Making your app accessible to visually impaired users benefits all your users. — Ayesha Zafar on the Invision blog
Taking the principles of inclusive design from idea to action means changing how and what we design. A reminder that technical details matter as much as the intention.
Via the design.blog/inclusive checklist under “Building inclusion into designs” we see how this relates to accessibility, “There’s no inclusion without accessibility.”
The amazing thing about doing the hard work for universal access is that the changes benefit everyone. Design for slow bandwidth? It’ll load faster for all people.
Here’s the full text for this checklist section, for reference:
There’s no inclusion without accessibility. Accessible designs will present differently depending on the medium you’re working in; consider physical, visual, auditory, financial, and other factors as well as an individual’s temporary or permanent limitations to accessing each. Is your video accessible to someone with hearing impairment? Is your website accessible to someone with a low internet bandwidth? Is your copy readable by individuals with different education levels, for whom the text is in a second language, or who are new to the subject matter? The more contexts you consider, the more accessible and inclusive your designs will be.
For a real-life example, I love this in-depth look at providing an accessible mobile app experience for visually impaired users by product designer Ayesha Zafar. Written for Invision, makers of software for digital designers. To understand inclusive design at both the highest level, the why — means you then need to deliver at the detail level, the what and how.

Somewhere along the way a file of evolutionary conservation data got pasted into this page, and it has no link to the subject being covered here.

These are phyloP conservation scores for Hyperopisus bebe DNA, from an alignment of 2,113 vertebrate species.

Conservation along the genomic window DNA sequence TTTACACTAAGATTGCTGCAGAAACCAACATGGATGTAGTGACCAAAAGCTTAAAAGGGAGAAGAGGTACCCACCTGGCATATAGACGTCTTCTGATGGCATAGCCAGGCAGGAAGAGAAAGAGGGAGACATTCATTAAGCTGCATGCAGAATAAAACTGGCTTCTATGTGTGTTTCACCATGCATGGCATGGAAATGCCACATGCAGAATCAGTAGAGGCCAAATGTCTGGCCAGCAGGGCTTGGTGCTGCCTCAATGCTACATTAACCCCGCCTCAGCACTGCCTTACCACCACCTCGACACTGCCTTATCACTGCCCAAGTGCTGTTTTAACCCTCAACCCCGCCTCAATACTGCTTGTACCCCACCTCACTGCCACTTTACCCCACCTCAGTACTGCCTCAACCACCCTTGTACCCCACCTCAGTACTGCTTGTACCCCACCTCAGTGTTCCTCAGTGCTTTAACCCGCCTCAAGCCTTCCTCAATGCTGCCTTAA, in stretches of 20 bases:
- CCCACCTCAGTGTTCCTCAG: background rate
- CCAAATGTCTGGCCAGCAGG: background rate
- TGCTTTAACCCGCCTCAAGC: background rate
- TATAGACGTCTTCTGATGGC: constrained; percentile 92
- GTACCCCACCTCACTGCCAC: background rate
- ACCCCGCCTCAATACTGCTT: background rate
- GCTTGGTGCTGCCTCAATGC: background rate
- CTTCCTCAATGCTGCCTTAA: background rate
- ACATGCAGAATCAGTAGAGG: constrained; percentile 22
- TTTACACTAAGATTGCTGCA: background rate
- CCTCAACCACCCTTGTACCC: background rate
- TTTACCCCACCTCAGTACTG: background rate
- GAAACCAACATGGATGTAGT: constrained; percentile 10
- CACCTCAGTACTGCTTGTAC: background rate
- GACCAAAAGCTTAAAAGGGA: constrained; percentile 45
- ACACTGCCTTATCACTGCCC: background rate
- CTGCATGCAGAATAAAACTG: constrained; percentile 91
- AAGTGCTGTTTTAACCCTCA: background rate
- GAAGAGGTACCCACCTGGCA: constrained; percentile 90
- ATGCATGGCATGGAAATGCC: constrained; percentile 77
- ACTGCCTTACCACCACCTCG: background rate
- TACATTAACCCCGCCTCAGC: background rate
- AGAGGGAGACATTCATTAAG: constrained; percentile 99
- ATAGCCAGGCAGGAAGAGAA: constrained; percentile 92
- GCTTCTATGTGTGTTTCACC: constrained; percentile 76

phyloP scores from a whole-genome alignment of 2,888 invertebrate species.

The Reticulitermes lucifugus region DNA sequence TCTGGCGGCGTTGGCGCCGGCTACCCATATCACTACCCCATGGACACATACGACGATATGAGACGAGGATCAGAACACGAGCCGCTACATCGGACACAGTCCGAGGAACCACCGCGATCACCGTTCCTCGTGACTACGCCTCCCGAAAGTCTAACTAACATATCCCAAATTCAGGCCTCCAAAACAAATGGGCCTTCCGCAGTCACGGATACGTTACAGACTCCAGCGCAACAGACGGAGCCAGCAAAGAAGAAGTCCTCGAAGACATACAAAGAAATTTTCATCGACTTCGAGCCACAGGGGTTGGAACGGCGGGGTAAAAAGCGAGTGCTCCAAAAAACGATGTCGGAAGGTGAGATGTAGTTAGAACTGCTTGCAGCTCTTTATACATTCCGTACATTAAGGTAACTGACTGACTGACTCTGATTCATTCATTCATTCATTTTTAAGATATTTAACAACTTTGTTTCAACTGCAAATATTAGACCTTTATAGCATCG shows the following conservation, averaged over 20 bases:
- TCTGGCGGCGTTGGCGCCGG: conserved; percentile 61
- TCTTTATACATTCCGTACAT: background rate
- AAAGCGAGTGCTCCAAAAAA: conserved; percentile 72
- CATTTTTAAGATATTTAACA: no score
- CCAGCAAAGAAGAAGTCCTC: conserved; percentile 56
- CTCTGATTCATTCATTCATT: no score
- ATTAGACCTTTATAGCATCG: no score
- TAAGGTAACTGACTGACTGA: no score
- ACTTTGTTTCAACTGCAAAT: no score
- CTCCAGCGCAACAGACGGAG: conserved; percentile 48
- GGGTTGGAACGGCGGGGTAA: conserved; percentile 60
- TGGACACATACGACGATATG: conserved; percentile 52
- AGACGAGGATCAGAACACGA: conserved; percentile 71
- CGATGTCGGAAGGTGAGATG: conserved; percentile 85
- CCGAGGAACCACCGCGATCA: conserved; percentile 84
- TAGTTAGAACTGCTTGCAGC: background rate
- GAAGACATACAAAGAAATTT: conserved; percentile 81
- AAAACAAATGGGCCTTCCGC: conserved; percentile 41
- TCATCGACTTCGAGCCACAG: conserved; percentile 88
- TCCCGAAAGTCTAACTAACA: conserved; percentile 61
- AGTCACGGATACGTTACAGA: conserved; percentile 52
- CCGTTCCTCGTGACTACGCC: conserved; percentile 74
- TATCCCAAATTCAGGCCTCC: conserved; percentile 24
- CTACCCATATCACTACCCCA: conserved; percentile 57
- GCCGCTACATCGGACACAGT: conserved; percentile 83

Read the full article to learn about: How to Design Mobile App Experiences for the Visually Impaired.
Ayesha also wrote a similar guide — focused instead on blind users — that’s also full of accessibility tips and inclusive design principles: How to design accessible mobile experiences for the blind.
On a digital product team it is everyone’s responsibility to have empathy for users and thus all users, no matter their ability, should be considered in the design process. — Ayesha Zafar on the Willow Tree Apps blog
Thank you, Ayesha. 💯
For day 11 of 15 of inclusive design, another example of “solve for one, extend to many — accessibility and usability considered first in the design: the story of “OXO Good Grips.”
About this Inclusive Design series — In 5 days I’ll give a talk on inclusive design at WordCamp Phoenix 2018. Leading up to the conference I’m publishing notes on voices, stories, products, and other resources: everything I’m learning about this emerging practice. This is day 10 of 15. Read more about the series.